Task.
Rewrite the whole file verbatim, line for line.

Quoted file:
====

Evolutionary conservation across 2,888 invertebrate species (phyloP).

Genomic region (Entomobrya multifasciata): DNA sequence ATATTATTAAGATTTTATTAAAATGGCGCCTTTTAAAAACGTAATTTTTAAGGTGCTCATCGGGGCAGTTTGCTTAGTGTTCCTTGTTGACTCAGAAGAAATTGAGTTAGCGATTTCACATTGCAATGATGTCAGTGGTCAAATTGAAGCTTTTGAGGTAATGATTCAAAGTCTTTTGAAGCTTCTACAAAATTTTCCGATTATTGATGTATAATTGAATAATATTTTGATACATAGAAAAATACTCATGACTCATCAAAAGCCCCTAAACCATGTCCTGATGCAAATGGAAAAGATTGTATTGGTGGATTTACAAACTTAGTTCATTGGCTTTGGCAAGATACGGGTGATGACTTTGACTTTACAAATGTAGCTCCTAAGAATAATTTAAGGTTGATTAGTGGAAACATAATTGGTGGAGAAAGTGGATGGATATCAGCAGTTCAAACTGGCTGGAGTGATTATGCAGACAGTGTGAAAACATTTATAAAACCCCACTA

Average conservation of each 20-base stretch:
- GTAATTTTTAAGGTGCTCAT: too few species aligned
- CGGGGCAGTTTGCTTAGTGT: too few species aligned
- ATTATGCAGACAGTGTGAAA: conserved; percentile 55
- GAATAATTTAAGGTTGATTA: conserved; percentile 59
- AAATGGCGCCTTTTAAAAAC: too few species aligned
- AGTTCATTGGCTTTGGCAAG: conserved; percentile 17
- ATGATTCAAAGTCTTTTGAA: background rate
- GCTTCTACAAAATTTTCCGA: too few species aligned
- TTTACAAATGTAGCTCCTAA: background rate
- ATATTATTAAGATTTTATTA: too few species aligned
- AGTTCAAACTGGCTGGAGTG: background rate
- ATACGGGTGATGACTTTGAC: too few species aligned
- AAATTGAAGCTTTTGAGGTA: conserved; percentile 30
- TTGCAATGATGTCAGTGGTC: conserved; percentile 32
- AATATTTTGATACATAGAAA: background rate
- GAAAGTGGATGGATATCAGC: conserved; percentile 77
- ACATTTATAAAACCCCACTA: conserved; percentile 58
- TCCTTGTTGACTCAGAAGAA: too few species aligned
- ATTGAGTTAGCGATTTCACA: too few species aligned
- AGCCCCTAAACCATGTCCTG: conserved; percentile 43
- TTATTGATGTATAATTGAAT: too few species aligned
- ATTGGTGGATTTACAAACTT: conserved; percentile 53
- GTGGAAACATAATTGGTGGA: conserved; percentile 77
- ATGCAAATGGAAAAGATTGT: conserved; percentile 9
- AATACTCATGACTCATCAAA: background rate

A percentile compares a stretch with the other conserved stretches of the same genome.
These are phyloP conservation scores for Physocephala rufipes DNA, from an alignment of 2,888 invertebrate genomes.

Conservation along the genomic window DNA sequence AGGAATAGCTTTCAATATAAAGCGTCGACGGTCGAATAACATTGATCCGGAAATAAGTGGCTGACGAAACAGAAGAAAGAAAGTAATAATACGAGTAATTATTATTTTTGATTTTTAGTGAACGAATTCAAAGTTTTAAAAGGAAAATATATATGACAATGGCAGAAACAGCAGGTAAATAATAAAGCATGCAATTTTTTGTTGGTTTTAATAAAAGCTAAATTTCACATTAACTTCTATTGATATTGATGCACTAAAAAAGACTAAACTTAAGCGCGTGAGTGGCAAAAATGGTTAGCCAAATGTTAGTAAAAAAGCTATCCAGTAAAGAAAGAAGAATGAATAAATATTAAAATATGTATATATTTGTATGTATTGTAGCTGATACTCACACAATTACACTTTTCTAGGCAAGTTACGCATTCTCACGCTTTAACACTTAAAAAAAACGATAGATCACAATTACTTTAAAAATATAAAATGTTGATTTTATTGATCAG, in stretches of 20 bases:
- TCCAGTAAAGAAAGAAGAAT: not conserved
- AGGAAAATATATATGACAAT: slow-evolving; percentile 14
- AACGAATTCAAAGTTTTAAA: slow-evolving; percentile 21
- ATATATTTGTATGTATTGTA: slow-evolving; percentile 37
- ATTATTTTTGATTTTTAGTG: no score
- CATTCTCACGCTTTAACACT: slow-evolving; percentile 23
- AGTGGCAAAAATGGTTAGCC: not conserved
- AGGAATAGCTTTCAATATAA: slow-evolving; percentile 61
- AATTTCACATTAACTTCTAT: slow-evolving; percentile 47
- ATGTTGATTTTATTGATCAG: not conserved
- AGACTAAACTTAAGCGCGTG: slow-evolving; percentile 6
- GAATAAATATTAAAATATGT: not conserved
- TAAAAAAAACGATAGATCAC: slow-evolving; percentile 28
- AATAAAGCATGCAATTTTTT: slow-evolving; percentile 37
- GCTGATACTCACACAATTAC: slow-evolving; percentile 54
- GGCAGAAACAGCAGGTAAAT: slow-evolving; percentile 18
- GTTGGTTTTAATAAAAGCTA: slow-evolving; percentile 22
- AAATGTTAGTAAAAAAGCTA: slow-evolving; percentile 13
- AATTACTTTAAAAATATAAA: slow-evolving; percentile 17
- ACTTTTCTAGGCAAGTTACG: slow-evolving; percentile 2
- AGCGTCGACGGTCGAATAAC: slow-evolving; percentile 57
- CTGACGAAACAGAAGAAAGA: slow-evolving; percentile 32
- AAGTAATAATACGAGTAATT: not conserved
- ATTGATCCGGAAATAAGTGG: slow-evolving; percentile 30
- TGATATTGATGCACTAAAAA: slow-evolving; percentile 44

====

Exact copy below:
Evolutionary conservation across 2,888 invertebrate species (phyloP).

Genomic region (Entomobrya multifasciata): DNA sequence ATATTATTAAGATTTTATTAAAATGGCGCCTTTTAAAAACGTAATTTTTAAGGTGCTCATCGGGGCAGTTTGCTTAGTGTTCCTTGTTGACTCAGAAGAAATTGAGTTAGCGATTTCACATTGCAATGATGTCAGTGGTCAAATTGAAGCTTTTGAGGTAATGATTCAAAGTCTTTTGAAGCTTCTACAAAATTTTCCGATTATTGATGTATAATTGAATAATATTTTGATACATAGAAAAATACTCATGACTCATCAAAAGCCCCTAAACCATGTCCTGATGCAAATGGAAAAGATTGTATTGGTGGATTTACAAACTTAGTTCATTGGCTTTGGCAAGATACGGGTGATGACTTTGACTTTACAAATGTAGCTCCTAAGAATAATTTAAGGTTGATTAGTGGAAACATAATTGGTGGAGAAAGTGGATGGATATCAGCAGTTCAAACTGGCTGGAGTGATTATGCAGACAGTGTGAAAACATTTATAAAACCCCACTA

Average conservation of each 20-base stretch:
- GTAATTTTTAAGGTGCTCAT: too few species aligned
- CGGGGCAGTTTGCTTAGTGT: too few species aligned
- ATTATGCAGACAGTGTGAAA: conserved; percentile 55
- GAATAATTTAAGGTTGATTA: conserved; percentile 59
- AAATGGCGCCTTTTAAAAAC: too few species aligned
- AGTTCATTGGCTTTGGCAAG: conserved; percentile 17
- ATGATTCAAAGTCTTTTGAA: background rate
- GCTTCTACAAAATTTTCCGA: too few species aligned
- TTTACAAATGTAGCTCCTAA: background rate
- ATATTATTAAGATTTTATTA: too few species aligned
- AGTTCAAACTGGCTGGAGTG: background rate
- ATACGGGTGATGACTTTGAC: too few species aligned
- AAATTGAAGCTTTTGAGGTA: conserved; percentile 30
- TTGCAATGATGTCAGTGGTC: conserved; percentile 32
- AATATTTTGATACATAGAAA: background rate
- GAAAGTGGATGGATATCAGC: conserved; percentile 77
- ACATTTATAAAACCCCACTA: conserved; percentile 58
- TCCTTGTTGACTCAGAAGAA: too few species aligned
- ATTGAGTTAGCGATTTCACA: too few species aligned
- AGCCCCTAAACCATGTCCTG: conserved; percentile 43
- TTATTGATGTATAATTGAAT: too few species aligned
- ATTGGTGGATTTACAAACTT: conserved; percentile 53
- GTGGAAACATAATTGGTGGA: conserved; percentile 77
- ATGCAAATGGAAAAGATTGT: conserved; percentile 9
- AATACTCATGACTCATCAAA: background rate

A percentile compares a stretch with the other conserved stretches of the same genome.
These are phyloP conservation scores for Physocephala rufipes DNA, from an alignment of 2,888 invertebrate genomes.

Conservation along the genomic window DNA sequence AGGAATAGCTTTCAATATAAAGCGTCGACGGTCGAATAACATTGATCCGGAAATAAGTGGCTGACGAAACAGAAGAAAGAAAGTAATAATACGAGTAATTATTATTTTTGATTTTTAGTGAACGAATTCAAAGTTTTAAAAGGAAAATATATATGACAATGGCAGAAACAGCAGGTAAATAATAAAGCATGCAATTTTTTGTTGGTTTTAATAAAAGCTAAATTTCACATTAACTTCTATTGATATTGATGCACTAAAAAAGACTAAACTTAAGCGCGTGAGTGGCAAAAATGGTTAGCCAAATGTTAGTAAAAAAGCTATCCAGTAAAGAAAGAAGAATGAATAAATATTAAAATATGTATATATTTGTATGTATTGTAGCTGATACTCACACAATTACACTTTTCTAGGCAAGTTACGCATTCTCACGCTTTAACACTTAAAAAAAACGATAGATCACAATTACTTTAAAAATATAAAATGTTGATTTTATTGATCAG, in stretches of 20 bases:
- TCCAGTAAAGAAAGAAGAAT: not conserved
- AGGAAAATATATATGACAAT: slow-evolving; percentile 14
- AACGAATTCAAAGTTTTAAA: slow-evolving; percentile 21
- ATATATTTGTATGTATTGTA: slow-evolving; percentile 37
- ATTATTTTTGATTTTTAGTG: no score
- CATTCTCACGCTTTAACACT: slow-evolving; percentile 23
- AGTGGCAAAAATGGTTAGCC: not conserved
- AGGAATAGCTTTCAATATAA: slow-evolving; percentile 61
- AATTTCACATTAACTTCTAT: slow-evolving; percentile 47
- ATGTTGATTTTATTGATCAG: not conserved
- AGACTAAACTTAAGCGCGTG: slow-evolving; percentile 6
- GAATAAATATTAAAATATGT: not conserved
- TAAAAAAAACGATAGATCAC: slow-evolving; percentile 28
- AATAAAGCATGCAATTTTTT: slow-evolving; percentile 37
- GCTGATACTCACACAATTAC: slow-evolving; percentile 54
- GGCAGAAACAGCAGGTAAAT: slow-evolving; percentile 18
- GTTGGTTTTAATAAAAGCTA: slow-evolving; percentile 22
- AAATGTTAGTAAAAAAGCTA: slow-evolving; percentile 13
- AATTACTTTAAAAATATAAA: slow-evolving; percentile 17
- ACTTTTCTAGGCAAGTTACG: slow-evolving; percentile 2
- AGCGTCGACGGTCGAATAAC: slow-evolving; percentile 57
- CTGACGAAACAGAAGAAAGA: slow-evolving; percentile 32
- AAGTAATAATACGAGTAATT: not conserved
- ATTGATCCGGAAATAAGTGG: slow-evolving; percentile 30
- TGATATTGATGCACTAAAAA: slow-evolving; percentile 44